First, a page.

No - memory leaks can still exists in Java. They are just of a "different kind".
Wiki: Memory Leak
A memory leak, in computer science (or leakage, in this context), occurs when a computer program consumes memory but is unable to release it [the memory] back to the operating system.
In the case of Java it (normally) is when an unused/unneeded object is never made eligible for reclamation. For instance, an object may be stashed in a global List and never removed even if the object is never accessed later. In this case the JVM won't release the object/memory - it can't - because the object might be needed later, even if it never is.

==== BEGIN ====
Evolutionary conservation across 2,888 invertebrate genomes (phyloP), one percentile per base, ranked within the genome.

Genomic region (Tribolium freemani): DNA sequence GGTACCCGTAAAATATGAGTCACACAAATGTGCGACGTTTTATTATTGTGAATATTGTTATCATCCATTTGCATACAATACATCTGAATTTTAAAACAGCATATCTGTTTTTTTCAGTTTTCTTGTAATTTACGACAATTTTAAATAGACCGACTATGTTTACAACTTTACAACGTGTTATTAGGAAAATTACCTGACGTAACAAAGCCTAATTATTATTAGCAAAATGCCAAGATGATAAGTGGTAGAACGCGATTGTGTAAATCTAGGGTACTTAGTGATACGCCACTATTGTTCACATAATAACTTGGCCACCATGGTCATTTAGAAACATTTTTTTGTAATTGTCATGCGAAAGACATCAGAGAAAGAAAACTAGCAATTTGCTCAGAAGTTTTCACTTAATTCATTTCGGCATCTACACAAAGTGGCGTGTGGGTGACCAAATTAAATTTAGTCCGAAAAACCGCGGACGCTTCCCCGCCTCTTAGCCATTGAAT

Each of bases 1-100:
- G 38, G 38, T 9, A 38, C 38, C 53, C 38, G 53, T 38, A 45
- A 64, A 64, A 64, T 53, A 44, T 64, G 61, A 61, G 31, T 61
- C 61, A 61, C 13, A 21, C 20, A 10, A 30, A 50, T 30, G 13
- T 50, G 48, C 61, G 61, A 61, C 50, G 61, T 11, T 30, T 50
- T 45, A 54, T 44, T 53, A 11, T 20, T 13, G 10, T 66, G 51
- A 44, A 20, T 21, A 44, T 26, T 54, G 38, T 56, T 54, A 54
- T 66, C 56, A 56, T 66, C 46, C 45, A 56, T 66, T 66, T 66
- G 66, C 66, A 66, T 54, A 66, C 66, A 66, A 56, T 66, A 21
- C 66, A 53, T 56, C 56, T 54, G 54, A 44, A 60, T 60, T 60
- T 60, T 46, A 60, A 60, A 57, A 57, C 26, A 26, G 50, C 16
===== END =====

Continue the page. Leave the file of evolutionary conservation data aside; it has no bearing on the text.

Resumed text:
(As an aside, some objects, such as directly allocated ByteBuffers also consume "out of JVM heap" memory which might not be reclaimed in a timely manner due to the nature of finalizers and memory pressure.)
In the case of Java, a "memory leak" is a semantic issue and not so much an issue of "not being able to release under any circumstances". Of course, with buggy JNI/JNA code, all bets are off ;-)